There were two astonishing features about the incident. While foreign journalists are often expelled from China, this was is the first time they have been banned from leaving.

AFR journalist Mike Smith with ABC journalist Bill Birtles as they prepared to leave China on Monday night.

'Do not travel to China': Payne warns of arbitrary detention

Secondly, the incident was coordinated with an identical visit to the apartment of the ABC’s China correspondent Bill Birtles in Beijing. Seven people also turned up at his door.

We were the only two journalists working for Australian media outlets in China at the time. The move was clearly political.

We both informed the Australian Embassy in Beijing.

Not surprisingly, I hardly slept that night.

I went into the Shanghai consulate’s office – a high-rise office tower five minutes' drive from my home – the first thing the next morning. Bill was escorted to the Australian embassy.

After a series of meetings, it was agreed that we needed consular protection.

I was driven home in a consular van sporting black number plates that are supposed to provide some degree of diplomatic immunity if, for example, security officials wanted to haul me out of the car.

It was like a scene from a spy movie as the van drove into the narrow laneway where I live and work. I was told to stay in the car for my safety while a diplomat raced inside to collect my bags, which were luckily packed the night before.

While we were waiting with the engine running, a suspicious-looking man wearing a mask was walking up and down the lane pretending to be on his phone. He was clearly keeping an eye on us.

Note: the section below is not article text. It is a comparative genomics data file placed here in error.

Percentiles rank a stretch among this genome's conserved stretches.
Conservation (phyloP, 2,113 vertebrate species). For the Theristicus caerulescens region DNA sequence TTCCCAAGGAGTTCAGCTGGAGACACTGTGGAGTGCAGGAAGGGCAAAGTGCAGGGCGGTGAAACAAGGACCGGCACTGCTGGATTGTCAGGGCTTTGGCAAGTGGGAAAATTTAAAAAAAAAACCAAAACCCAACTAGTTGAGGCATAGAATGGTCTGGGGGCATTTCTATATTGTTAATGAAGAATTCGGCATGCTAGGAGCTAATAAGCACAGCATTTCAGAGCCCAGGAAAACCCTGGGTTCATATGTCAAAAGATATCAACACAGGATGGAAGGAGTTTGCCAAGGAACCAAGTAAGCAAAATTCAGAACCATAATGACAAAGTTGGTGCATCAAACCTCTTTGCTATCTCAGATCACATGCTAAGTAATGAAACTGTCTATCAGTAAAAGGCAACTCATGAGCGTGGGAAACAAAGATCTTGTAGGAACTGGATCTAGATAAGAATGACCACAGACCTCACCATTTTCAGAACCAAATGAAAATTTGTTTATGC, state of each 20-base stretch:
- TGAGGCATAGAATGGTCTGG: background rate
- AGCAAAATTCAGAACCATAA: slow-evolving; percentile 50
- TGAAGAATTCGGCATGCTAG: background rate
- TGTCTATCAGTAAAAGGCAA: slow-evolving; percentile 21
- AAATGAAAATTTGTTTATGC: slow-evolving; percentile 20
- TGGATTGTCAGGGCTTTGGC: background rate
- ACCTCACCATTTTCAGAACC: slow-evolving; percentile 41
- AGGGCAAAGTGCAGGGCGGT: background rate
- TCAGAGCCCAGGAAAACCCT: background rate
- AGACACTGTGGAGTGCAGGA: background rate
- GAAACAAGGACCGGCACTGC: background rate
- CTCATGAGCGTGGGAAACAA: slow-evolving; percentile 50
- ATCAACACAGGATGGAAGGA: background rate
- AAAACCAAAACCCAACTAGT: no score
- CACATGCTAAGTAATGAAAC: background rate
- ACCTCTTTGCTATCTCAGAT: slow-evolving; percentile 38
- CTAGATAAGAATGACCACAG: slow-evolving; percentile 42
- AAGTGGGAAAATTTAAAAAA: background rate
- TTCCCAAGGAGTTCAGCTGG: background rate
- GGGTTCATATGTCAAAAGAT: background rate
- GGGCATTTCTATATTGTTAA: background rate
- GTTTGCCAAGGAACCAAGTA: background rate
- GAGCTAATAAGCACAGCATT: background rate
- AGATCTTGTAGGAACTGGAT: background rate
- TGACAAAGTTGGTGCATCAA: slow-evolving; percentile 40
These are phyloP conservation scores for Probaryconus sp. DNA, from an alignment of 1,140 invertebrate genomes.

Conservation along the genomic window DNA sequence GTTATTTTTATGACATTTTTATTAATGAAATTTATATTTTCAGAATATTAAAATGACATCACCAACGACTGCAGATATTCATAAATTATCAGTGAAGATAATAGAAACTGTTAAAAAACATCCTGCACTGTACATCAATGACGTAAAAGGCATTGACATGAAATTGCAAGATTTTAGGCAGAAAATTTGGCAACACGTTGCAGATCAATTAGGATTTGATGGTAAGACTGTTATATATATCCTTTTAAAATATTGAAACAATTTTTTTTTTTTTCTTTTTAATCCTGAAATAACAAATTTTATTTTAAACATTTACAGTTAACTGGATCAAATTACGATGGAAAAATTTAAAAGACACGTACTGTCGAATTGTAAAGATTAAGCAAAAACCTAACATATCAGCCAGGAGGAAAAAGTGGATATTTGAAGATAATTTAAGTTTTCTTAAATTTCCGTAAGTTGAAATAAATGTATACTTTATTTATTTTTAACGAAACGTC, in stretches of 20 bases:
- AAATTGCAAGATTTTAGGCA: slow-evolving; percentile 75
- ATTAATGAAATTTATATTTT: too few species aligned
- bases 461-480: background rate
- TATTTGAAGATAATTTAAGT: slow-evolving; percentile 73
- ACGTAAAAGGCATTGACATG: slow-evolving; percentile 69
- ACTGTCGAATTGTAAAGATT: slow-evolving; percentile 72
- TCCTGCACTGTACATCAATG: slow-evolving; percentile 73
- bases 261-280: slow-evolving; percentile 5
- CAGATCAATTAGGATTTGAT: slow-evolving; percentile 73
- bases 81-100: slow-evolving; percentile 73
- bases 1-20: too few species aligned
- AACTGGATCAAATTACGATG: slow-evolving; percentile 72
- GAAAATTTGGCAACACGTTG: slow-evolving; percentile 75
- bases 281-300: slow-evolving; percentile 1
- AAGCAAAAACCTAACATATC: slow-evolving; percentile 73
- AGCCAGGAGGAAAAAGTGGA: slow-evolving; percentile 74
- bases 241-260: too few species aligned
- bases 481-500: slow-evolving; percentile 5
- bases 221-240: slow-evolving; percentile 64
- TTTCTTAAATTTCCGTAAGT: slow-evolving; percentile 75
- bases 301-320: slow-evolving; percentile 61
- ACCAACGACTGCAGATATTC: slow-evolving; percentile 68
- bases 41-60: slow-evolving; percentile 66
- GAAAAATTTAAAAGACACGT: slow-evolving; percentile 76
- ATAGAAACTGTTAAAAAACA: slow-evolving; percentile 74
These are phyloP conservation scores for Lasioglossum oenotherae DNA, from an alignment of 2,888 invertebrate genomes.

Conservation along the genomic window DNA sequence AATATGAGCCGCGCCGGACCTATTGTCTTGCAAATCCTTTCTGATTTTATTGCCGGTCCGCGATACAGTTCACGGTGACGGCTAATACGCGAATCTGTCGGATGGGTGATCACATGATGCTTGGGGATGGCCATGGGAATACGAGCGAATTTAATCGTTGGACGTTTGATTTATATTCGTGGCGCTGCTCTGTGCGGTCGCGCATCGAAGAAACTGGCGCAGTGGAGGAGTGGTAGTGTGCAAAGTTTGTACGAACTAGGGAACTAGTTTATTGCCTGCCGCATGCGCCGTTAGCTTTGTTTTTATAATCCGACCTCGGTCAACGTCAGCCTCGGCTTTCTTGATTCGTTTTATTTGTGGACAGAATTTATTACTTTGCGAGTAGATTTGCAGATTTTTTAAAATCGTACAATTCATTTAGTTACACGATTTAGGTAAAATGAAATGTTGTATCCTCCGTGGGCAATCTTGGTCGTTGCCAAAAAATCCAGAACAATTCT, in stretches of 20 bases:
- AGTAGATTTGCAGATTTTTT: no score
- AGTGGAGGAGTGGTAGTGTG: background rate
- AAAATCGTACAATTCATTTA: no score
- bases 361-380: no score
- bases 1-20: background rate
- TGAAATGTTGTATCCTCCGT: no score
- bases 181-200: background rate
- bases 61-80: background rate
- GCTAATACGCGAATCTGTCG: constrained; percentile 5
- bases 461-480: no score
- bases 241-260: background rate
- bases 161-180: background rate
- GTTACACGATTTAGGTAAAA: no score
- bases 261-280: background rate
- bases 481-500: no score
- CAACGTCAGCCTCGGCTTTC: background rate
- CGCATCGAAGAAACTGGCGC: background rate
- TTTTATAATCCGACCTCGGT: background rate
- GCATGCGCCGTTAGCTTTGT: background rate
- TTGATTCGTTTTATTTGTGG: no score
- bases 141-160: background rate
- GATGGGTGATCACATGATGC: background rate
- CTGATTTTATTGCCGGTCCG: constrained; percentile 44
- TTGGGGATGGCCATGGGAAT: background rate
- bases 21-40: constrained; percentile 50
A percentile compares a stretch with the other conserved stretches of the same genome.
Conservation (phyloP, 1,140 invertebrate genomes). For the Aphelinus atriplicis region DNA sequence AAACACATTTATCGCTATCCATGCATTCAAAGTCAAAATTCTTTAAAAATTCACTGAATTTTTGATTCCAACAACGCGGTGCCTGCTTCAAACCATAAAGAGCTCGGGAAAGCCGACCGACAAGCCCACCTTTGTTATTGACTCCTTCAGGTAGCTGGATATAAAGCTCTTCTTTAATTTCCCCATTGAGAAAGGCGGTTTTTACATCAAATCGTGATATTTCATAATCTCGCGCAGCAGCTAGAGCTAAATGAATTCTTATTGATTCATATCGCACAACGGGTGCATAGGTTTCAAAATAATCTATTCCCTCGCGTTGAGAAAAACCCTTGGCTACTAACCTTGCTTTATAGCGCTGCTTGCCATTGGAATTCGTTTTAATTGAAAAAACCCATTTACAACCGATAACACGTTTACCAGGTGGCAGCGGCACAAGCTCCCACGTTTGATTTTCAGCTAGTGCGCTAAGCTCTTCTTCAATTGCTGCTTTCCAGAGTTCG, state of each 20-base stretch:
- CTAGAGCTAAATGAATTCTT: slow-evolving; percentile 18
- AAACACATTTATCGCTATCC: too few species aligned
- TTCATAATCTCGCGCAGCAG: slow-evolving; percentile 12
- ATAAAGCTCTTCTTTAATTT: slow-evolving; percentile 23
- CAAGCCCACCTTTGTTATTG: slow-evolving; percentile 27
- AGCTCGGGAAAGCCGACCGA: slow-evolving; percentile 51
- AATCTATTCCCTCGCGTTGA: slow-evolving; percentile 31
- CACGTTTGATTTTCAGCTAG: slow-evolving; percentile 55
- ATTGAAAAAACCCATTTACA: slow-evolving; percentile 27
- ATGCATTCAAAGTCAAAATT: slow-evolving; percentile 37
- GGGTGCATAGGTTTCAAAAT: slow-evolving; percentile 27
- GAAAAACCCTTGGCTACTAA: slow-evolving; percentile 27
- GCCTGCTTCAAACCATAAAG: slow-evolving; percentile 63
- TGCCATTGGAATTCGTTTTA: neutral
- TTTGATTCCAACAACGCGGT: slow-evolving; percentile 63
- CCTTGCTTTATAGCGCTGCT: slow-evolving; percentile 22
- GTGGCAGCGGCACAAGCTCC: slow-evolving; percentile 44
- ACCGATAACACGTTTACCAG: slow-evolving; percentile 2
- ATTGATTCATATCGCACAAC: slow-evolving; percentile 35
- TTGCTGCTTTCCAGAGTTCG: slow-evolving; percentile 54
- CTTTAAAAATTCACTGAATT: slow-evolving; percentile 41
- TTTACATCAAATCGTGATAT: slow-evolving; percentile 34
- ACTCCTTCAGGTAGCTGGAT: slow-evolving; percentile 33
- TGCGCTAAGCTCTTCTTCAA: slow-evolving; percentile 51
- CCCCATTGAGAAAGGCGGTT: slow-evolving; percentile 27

My staff watched with shock and confusion. I waved at them from the back of the van as we drove off knowing this was probably the last time I would ever see them. What a farewell.

I spent the next five days in a secure location, where Shanghai consulate staff did everything they could to make me feel comfortable. There was clearly work going on behind the scenes but it was unclear if any progress was being made.

I consulted a lawyer. I worried about when I should tell my parents. I could only tell a handful of people about my situation due to the need for absolute secrecy in case the news leaked and made our situation more complicated.

After years of complaining about DFAT's secrecy, I was now embracing the need to keep this news from other journalists in order to protect our safety.

"Is it too early to make Julian Assange jokes?" one friend quipped, referring to the WikiLeaks founder who spent almost seven years in the Embassy of Ecuador in London. It was.

A second piece of theatre

There was a breakthrough several days later when DFAT and the Ministry of State Security agreed on an arrangement that meant Bill Birtles and myself could leave the country on the condition we submitted to an interview. It was a risky move, as it required us to trust the Chinese authorities, but there was some comfort that the commitment came at a high level. There was also no other alternative.